But it would only cost about $270bn a year more to build greener alternatives such as renewable electricity plants and better bus or train systems in well-planned, more compact cities, according to the study.
In addition, governments and businesses have gained a welter of experience since the Copenhagen climate conference in energy efficiency, carbon pricing, green financing and other measures that make it easier to reduce emissions.
This would reduce the growth of emissions while making cities more liveable and less polluted, it says, pointing to research showing transport carbon emissions in a sprawling city such as Atlanta in the US are 10 times higher than those in Spain’s Barcelona even though both have similar urban populations and wealth levels.
Dramatic falls in the cost of clean energy, including an 80 per cent fall in the cost of solar panels since 2008, means renewable energy is becoming an affordable alternative to fossil fuels in many countries.
This means the view that climate change policies need to be cautiously pursued is distinctly “old fashioned”, said Andrew Steer, president of the World Resources Institute, one of eight research groups that produced the report.
“What we need to do to get the world to grow and prosper is exactly what we need to do to move towards a low carbon economy,” he said.
Still, plenty of challenges remain, particularly for the coal industry.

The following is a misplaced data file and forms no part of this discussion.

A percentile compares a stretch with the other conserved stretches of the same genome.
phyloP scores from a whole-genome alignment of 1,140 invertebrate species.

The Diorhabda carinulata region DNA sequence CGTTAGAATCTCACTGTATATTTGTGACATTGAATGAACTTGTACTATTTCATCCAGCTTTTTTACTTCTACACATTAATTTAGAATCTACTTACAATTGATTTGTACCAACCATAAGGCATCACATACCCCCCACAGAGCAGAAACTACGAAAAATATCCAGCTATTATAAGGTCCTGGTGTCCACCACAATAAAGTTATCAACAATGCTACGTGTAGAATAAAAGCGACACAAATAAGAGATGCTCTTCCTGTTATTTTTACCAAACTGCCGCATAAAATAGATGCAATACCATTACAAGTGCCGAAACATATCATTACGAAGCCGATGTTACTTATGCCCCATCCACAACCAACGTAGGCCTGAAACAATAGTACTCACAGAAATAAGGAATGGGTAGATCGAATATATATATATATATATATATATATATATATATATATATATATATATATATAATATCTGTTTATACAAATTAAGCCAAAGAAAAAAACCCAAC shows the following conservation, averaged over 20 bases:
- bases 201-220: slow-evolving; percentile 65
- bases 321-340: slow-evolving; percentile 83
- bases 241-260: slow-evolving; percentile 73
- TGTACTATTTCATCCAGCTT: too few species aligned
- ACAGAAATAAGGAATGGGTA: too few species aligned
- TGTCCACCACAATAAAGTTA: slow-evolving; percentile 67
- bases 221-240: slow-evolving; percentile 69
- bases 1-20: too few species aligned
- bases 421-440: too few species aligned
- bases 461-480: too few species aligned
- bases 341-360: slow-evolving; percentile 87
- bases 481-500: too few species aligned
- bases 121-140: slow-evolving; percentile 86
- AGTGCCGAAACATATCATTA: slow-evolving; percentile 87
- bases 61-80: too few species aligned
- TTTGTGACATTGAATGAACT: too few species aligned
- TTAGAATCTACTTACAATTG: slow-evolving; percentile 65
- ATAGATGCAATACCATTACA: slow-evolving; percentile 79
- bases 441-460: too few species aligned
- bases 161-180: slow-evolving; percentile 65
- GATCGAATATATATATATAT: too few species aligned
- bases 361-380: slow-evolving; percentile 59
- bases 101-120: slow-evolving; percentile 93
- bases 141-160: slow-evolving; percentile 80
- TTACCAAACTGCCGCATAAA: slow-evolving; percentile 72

Fossil fuel
“Not all climate policies are ‘win-win’,” cautions the study, which recommends wealthy countries immediately stop building new coal power plants and all countries phase out fossil fuel subsidies now valued at about $600bn a year, compared with $100bn for clean energy subsidies.
“Significant” job losses are likely in countries that depend heavily on coal, for example. But the growth of jobs in other sectors mean the overall impact of low-carbon policies would be “generally around plus or minus 1-2 per cent of total employment”.
Implementing the study’s 10 recommendations could deliver at least half the emissions reductions needed by 2030 to have a good chance of avoiding risky climate change, the authors claim.
The recommendations include strong, predictable carbon prices; ending deforestation of natural forests by 2030 and tripling public investment in clean energy research and development.